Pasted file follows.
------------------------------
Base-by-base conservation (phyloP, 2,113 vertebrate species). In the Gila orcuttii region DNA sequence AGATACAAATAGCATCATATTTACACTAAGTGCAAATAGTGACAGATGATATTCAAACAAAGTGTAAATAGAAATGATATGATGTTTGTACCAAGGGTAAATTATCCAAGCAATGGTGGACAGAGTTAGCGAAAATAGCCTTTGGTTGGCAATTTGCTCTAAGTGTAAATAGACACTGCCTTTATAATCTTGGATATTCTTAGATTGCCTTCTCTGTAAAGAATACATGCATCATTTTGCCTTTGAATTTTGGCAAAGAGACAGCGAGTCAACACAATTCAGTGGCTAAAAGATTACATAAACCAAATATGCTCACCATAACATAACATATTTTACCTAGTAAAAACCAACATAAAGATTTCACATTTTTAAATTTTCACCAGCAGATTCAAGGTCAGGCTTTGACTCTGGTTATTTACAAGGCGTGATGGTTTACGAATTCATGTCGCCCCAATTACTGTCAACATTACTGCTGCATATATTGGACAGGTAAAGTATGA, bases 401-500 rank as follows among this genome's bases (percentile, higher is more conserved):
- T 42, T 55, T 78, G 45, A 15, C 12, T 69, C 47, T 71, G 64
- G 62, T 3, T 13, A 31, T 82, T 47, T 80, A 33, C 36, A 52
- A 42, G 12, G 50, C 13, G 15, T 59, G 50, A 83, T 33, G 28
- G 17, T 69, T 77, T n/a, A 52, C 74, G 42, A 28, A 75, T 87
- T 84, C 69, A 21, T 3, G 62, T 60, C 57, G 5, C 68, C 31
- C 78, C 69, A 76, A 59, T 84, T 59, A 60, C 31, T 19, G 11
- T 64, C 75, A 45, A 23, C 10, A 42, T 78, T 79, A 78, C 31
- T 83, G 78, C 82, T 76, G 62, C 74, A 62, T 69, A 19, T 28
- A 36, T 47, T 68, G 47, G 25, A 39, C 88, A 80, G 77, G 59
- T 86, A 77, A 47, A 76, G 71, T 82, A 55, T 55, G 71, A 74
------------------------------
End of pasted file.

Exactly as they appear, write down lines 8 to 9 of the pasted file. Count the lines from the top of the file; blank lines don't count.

- T 64, C 75, A 45, A 23, C 10, A 42, T 78, T 79, A 78, C 31
- T 83, G 78, C 82, T 76, G 62, C 74, A 62, T 69, A 19, T 28